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Increases in life expectancy likely to be smaller in future

BMJ 2001; 322 doi: https://doi.org/10.1136/bmj.322.7285.512 (Published 03 March 2001) Cite this as: BMJ 2001;322:512
  1. Scott Gottlieb
  1. New York

    Though life expectancy rose dramatically during the 20th century—rising by 30 years—additional increases are likely to be smaller, according to a new study.

    If current trends in death rates continue, the average life expectancy will reach 85 years in 2033 in France, 2035 in Japan, and 2182 in the United States.

    The life expectancy at birth for females in the United States was 79 years in 1995, the most recent data available, and the life expectancy for males was two years lower (Science 2001;291: 1491-2.)

    According to S Jay Olshansky and colleagues, life expectancy in the United States will not reach 100 years until the 26th century. Their estimate assumes that age and sex specific trends in death rates observed from 1985 to 1995 will continue.

    Ten years ago Dr Olshansky and his colleagues published a paper in Science in which they said that it was unlikely that life expectancy for males and females was going to exceed 85 years unless new research came up with some widely available, age-extending process.

    Some people said that progress in biomedical science would permit us to achieve much more rapid increases in life expectancy than we anticipated, Dr Olshansky said.

    He and his coworkers saw that as a testable hypothesis, so they waited. After 10 years, they found that although death rates were declining in Japan, France, and the United States, the decline was not enough to raise life expectancy at birth to the higher levels suggested by some other researchers.

    Dr Olshansky and colleagues argue that earlier gains were based largely on saving the lives of young people by reducing infant mortality and death from infectious diseases, such as tuberculosis.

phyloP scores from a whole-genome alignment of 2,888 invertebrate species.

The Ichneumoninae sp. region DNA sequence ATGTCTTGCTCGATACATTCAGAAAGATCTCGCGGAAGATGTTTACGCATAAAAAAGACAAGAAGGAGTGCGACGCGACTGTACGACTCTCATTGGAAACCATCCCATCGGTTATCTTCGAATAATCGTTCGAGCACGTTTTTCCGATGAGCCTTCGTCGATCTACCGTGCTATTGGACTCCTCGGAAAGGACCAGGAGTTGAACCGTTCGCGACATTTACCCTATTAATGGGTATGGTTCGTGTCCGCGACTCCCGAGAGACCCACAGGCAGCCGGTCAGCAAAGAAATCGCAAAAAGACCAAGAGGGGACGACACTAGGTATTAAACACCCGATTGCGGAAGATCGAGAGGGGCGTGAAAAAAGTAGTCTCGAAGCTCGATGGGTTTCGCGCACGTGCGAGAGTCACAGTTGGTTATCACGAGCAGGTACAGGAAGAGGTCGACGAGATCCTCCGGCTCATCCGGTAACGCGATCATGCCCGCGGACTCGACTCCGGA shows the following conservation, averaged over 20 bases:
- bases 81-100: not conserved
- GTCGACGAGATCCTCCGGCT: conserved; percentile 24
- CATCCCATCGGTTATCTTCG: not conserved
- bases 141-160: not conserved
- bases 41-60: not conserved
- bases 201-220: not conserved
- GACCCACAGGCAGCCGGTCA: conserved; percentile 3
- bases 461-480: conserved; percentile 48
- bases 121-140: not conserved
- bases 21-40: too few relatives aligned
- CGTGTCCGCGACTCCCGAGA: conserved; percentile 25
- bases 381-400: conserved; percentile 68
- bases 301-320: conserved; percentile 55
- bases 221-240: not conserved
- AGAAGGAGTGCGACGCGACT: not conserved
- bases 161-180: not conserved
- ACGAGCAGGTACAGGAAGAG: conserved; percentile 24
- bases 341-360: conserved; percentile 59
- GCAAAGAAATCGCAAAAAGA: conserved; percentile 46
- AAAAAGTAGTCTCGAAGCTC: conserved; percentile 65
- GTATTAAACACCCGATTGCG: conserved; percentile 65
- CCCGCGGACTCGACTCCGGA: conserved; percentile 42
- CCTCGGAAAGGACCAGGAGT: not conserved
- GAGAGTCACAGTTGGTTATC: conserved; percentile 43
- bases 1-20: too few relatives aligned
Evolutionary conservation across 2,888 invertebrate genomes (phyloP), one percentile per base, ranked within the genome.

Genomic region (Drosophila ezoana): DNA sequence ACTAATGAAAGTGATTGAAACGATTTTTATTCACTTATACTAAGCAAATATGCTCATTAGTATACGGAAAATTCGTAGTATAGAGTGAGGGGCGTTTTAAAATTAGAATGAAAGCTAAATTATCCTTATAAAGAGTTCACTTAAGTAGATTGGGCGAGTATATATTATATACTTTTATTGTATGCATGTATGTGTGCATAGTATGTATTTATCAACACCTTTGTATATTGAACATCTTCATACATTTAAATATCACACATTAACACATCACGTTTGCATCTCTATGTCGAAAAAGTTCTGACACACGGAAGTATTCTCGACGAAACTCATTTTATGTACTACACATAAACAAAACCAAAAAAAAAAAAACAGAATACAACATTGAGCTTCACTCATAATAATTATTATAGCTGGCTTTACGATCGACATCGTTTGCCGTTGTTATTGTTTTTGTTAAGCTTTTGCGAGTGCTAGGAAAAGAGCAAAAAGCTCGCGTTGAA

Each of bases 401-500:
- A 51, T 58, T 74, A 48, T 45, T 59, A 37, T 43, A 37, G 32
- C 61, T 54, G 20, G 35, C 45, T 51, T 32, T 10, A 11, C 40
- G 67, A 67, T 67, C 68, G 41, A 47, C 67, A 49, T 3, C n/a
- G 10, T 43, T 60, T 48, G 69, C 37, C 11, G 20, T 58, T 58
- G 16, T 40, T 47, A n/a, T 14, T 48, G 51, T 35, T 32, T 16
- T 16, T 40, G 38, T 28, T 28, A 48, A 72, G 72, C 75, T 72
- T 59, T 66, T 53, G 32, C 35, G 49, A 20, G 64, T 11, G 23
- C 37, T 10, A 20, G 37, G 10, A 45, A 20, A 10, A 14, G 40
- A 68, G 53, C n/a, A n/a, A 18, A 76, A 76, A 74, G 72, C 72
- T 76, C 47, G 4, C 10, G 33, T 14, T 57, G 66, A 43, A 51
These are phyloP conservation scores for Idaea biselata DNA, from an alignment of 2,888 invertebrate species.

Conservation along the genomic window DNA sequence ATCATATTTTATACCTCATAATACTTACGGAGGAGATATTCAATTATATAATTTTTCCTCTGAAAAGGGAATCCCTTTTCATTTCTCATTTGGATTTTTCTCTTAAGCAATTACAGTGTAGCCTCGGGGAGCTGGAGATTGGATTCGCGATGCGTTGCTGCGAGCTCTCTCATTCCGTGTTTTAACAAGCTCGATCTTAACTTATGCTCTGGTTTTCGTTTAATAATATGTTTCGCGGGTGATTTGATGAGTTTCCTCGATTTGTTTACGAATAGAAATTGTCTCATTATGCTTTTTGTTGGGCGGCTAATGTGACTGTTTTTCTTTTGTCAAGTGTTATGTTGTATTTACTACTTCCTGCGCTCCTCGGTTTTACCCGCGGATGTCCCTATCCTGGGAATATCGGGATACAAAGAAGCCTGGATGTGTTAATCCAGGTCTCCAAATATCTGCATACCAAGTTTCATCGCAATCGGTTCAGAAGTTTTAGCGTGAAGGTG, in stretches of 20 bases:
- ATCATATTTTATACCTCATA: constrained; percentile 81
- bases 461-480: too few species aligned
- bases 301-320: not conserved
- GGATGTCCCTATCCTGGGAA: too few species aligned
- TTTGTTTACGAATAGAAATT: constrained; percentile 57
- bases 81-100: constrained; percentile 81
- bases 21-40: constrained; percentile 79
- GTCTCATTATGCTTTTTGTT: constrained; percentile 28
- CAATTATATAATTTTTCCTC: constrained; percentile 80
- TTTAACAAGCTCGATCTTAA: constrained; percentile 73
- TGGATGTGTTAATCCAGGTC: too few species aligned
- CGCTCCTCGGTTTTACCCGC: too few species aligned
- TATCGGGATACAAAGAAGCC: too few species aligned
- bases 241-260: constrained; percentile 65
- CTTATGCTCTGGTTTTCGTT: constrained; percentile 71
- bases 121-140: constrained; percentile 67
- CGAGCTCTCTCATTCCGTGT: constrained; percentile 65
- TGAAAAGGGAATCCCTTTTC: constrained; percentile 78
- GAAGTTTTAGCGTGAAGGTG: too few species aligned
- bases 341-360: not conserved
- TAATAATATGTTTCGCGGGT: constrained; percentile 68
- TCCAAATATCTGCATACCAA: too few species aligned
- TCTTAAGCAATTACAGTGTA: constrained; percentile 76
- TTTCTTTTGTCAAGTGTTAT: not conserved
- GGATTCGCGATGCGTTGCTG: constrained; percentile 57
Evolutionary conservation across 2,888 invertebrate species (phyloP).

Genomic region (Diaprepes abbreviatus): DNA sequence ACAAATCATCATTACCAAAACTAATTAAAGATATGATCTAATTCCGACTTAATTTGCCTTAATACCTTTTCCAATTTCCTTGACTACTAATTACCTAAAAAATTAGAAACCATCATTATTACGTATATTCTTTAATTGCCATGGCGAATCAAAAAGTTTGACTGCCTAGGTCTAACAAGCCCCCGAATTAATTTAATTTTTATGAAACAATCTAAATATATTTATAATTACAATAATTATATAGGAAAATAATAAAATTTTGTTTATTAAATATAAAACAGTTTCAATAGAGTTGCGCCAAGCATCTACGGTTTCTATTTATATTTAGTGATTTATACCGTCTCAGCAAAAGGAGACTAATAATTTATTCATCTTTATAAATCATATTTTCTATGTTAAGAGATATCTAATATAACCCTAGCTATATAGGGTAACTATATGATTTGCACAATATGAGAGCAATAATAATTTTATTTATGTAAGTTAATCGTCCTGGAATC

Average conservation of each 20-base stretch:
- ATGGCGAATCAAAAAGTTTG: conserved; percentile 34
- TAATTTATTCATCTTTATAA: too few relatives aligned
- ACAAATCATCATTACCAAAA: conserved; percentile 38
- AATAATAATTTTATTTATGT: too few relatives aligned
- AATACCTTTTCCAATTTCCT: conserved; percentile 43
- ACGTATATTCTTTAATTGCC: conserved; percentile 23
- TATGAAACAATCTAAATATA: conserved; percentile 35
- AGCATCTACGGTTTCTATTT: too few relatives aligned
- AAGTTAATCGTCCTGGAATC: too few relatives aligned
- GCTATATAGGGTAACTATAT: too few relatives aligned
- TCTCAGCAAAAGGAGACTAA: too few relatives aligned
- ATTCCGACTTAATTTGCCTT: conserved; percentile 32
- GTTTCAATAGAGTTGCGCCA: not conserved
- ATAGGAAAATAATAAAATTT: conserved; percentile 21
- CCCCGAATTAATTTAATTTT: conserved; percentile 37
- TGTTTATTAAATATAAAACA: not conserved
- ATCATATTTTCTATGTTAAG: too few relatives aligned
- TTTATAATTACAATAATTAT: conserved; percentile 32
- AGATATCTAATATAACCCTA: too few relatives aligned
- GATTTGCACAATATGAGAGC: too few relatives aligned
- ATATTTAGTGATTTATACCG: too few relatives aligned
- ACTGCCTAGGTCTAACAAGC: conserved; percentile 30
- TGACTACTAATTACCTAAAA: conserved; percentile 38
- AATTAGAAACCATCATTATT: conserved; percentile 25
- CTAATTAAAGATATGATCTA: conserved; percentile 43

But the success of those efforts was so great that even eliminating infant mortality would not increase the average life span by much. “We have exhausted that as a source of longevity,” Dr Olshansky said.

    “You can't save the young twice. If nobody ever died again before their 51st birthday, you would still add only about 3.5 years to the average life expectancy.”


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    Women in east Dorset can expect to live to the ripest of ages in the United Kingdom, whereas men in Glasgow are likely to have the shortest lives. A new geographical analysis of life expectancy in the United Kingdom by the Office for National Statistics (Health Statistics Quarterly spring 2001; vol 9) shows a clear north-south divide, showing differences of up to 10 years. Men in Chiltern, Buckinghamshire, could look forward to a life span of 78.4 years, 10 years longer than those in Glasgow city (68.4). Life expectancy in the United Kingdom between 1995 and 1997 was 74.4 for males and 79.6 for females. In Wales, Scotland, and the Republic of Ireland life expectancy was lower than in England. Those who lived longest, according to region of residence, lived in the south west, followed by the south east and the east of England. The report is available at http://www.statistics.gov.uk/

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